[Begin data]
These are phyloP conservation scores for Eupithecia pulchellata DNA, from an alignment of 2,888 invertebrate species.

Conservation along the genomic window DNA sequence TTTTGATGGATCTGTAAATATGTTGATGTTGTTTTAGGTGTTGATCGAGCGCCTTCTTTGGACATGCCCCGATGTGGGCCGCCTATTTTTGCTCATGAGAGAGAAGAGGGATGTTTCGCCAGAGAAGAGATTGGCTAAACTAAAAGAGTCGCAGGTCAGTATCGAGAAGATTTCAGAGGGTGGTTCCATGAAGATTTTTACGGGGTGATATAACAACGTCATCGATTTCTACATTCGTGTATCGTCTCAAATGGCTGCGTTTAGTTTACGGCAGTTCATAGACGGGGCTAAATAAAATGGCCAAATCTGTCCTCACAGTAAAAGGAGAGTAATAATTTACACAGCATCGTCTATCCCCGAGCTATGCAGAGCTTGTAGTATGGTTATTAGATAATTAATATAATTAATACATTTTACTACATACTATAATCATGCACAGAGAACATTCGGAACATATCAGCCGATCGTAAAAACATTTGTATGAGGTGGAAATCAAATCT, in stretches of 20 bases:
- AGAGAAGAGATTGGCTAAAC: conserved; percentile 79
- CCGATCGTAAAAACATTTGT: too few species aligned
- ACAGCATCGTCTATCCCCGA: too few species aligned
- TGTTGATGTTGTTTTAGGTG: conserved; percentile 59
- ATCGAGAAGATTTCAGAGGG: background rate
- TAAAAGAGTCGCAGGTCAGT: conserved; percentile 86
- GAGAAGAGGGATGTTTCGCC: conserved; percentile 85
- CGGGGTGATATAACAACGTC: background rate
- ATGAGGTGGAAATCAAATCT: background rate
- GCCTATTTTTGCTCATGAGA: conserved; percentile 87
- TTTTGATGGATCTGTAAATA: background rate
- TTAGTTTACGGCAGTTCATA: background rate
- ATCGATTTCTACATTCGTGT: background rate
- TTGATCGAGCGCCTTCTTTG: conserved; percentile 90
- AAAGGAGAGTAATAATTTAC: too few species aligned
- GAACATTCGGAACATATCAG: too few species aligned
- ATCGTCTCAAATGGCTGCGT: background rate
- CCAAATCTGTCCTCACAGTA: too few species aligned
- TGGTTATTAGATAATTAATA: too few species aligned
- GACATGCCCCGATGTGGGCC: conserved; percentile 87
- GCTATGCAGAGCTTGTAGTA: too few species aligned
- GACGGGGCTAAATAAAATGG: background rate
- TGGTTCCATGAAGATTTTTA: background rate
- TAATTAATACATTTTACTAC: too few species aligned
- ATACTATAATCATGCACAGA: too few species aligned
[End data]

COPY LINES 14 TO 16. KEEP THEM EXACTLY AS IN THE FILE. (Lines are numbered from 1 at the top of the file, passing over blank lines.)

- TTAGTTTACGGCAGTTCATA: background rate
- ATCGATTTCTACATTCGTGT: background rate
- TTGATCGAGCGCCTTCTTTG: conserved; percentile 90